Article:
Scalloped Flat Surfaces

Has anyone else ever come across the problem of Form 2 Printers leaving textured lines on flat surfaces? This has been happening to us since the last firmware update; our building roofs used to come out perfectly flat. Increasing the print angle does not mitigate the line texture, just makes tighter bands.

Any stories/suggestions would be greatly appreciated!

If the surface is exactly parallel to the build plate you won’t get these lines. Same thing for exactly perpendicular to the build plate.

You can see how the layering effects the surface finish by printing a sphere. It will be perfect on the sides and then have more layering at the top. This is similar to how a cnc mill works if you take only 2D cuts at set layer heights.

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Unfortunately, we can’t build completely parallel with the plate. The first layers become horribly warped and goopy if we try to print completely flat.

I’m perplexed because this never happened to us before the last firmware update, no matter what angle we printed the building at.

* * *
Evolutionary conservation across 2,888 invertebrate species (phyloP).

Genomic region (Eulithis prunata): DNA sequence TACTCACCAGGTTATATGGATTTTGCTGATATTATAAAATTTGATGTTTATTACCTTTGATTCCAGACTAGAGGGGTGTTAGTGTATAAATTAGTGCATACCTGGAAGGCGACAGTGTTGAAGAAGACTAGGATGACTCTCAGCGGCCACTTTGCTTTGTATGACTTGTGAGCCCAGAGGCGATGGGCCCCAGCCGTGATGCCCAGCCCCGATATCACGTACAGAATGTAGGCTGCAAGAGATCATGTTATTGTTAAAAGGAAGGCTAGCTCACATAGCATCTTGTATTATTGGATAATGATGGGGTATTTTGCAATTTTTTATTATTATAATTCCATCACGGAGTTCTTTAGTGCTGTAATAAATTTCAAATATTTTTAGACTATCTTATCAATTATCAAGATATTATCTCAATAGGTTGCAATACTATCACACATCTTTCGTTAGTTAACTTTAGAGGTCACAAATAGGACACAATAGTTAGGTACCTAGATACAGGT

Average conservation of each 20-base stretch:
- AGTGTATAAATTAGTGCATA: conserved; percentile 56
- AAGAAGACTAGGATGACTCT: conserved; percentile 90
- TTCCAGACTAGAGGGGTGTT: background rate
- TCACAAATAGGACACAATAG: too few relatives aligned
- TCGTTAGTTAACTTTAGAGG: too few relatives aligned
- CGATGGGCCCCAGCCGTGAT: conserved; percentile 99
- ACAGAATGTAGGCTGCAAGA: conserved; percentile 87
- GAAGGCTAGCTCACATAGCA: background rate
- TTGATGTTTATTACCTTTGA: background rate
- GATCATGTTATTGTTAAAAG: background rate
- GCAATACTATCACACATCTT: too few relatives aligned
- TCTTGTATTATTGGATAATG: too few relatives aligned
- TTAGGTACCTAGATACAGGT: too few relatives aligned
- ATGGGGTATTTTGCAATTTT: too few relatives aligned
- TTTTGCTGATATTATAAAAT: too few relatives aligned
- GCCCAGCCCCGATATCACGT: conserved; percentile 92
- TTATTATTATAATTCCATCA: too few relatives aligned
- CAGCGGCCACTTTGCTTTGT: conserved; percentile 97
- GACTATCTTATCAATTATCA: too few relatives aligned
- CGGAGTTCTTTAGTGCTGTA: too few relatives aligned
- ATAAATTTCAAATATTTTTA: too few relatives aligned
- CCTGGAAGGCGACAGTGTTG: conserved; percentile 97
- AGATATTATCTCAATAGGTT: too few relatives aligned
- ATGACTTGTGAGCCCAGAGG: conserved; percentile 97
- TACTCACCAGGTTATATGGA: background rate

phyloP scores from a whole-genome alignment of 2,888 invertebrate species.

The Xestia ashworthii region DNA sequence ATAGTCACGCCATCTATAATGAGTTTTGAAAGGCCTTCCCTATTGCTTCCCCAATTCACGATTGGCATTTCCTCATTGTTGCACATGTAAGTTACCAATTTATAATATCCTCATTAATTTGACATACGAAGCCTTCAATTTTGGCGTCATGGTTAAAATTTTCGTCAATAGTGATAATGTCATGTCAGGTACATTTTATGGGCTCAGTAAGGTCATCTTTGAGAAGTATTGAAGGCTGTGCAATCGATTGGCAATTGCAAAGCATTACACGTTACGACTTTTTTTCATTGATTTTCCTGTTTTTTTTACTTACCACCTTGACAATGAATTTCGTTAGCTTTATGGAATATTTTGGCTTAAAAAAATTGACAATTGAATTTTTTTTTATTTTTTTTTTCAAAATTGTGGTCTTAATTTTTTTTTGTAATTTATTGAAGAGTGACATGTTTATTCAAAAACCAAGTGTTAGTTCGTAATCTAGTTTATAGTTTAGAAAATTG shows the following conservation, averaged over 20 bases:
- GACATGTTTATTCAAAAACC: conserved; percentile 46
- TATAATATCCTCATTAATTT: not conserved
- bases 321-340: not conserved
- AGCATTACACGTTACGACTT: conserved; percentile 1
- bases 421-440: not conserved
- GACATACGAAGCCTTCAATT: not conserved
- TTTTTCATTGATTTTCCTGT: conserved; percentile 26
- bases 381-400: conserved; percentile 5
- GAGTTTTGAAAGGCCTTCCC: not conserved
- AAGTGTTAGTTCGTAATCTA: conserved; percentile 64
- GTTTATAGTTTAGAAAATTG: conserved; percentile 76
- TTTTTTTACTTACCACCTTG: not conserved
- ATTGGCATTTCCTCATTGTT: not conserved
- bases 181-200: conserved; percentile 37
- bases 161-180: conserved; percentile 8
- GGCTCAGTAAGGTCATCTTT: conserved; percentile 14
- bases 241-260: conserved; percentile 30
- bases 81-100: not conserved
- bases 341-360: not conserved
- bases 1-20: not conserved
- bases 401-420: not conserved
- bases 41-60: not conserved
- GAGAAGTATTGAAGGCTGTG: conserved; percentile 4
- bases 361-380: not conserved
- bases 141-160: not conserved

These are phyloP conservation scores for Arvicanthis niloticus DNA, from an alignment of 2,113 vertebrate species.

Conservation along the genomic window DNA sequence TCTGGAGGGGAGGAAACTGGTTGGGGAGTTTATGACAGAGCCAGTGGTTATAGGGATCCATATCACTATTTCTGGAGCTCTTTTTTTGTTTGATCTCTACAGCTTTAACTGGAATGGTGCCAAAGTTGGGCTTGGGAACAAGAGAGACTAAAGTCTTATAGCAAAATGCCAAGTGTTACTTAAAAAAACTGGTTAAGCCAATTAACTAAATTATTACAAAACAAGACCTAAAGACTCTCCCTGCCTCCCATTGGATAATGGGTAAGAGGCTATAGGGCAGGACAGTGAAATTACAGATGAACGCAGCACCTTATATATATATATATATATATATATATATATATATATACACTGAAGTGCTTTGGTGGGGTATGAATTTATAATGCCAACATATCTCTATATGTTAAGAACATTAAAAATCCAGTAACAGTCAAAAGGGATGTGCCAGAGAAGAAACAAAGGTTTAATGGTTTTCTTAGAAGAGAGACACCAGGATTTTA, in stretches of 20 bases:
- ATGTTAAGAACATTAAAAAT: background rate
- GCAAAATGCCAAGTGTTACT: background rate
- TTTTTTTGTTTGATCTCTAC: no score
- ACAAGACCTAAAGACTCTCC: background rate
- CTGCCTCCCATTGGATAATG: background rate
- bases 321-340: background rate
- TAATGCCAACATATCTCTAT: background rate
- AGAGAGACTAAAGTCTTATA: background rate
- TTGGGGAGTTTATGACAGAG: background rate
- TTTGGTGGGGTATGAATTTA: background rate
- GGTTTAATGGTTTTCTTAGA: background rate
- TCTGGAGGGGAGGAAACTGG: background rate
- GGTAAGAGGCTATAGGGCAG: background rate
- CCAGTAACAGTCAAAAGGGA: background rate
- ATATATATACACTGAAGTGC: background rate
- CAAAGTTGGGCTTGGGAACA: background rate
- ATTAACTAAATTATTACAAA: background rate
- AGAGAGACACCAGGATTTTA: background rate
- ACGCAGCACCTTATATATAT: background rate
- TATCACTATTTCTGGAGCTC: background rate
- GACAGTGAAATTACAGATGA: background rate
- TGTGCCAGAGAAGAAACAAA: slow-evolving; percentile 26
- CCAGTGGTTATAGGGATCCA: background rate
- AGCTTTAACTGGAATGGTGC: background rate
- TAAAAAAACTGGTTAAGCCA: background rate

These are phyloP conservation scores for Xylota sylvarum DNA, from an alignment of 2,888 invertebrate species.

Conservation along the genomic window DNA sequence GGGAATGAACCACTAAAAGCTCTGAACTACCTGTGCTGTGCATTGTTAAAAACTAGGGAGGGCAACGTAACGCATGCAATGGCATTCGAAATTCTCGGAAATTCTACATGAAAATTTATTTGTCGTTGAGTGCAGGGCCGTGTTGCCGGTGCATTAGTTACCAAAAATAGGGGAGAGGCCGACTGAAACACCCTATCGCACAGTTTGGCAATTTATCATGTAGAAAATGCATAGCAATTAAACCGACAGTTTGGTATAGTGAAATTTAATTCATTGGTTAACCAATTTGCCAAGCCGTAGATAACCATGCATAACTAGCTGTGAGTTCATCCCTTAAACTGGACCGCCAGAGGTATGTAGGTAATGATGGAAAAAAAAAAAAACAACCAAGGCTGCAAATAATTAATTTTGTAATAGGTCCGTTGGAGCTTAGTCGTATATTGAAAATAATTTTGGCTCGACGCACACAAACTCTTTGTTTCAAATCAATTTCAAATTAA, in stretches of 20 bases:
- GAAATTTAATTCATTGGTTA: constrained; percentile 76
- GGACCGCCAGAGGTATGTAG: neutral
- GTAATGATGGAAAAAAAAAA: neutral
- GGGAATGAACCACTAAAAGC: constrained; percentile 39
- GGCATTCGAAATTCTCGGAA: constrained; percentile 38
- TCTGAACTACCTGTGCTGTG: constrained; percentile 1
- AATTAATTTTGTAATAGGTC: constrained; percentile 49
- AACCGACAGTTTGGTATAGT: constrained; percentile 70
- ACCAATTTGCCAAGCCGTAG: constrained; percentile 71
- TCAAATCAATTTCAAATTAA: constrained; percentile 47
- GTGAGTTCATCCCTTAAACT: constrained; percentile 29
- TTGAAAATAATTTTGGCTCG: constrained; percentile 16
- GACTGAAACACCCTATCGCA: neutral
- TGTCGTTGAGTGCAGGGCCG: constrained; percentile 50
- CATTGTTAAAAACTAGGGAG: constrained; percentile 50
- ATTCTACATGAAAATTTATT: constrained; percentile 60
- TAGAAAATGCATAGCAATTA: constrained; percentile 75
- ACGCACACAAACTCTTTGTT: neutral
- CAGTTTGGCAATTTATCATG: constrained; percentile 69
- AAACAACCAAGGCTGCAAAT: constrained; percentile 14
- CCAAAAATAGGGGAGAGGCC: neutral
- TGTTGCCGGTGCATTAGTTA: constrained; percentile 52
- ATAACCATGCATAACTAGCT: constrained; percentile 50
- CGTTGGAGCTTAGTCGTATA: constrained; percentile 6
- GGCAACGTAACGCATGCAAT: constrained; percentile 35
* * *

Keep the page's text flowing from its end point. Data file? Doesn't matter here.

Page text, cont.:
Those “stair-stepping” layer lines will be less pronounced if you print it at a larger and or if you print with a thinner layer height.

Hey there! Just to add on to what Craig said above me, this issue you’re seeing is almost assuredly do to a combination of the orientation, but maybe something in the mesh as well that’s causing it to behave this way.

As far as quick tips I can offer here, it maybe just take some experimentation finding an orientation that works for you. Typically we see these issues on parts with a very slight angle, because the standard layer lines that are in every print get stretched way out so they appear much larger and more regular. Given all of this, a steeper angle may help!

If you’d like our support team to take a look at the model for you and offer some more specific advice based on your particular case, please don’t hesitate to reach out to us at the link below and we’ll get back to you in just a few hours!

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Thanks, all, for the responses! I agree that a steeper angle would definitely get rid of the lines, but this still does not address my confusion as to why this has just started happening.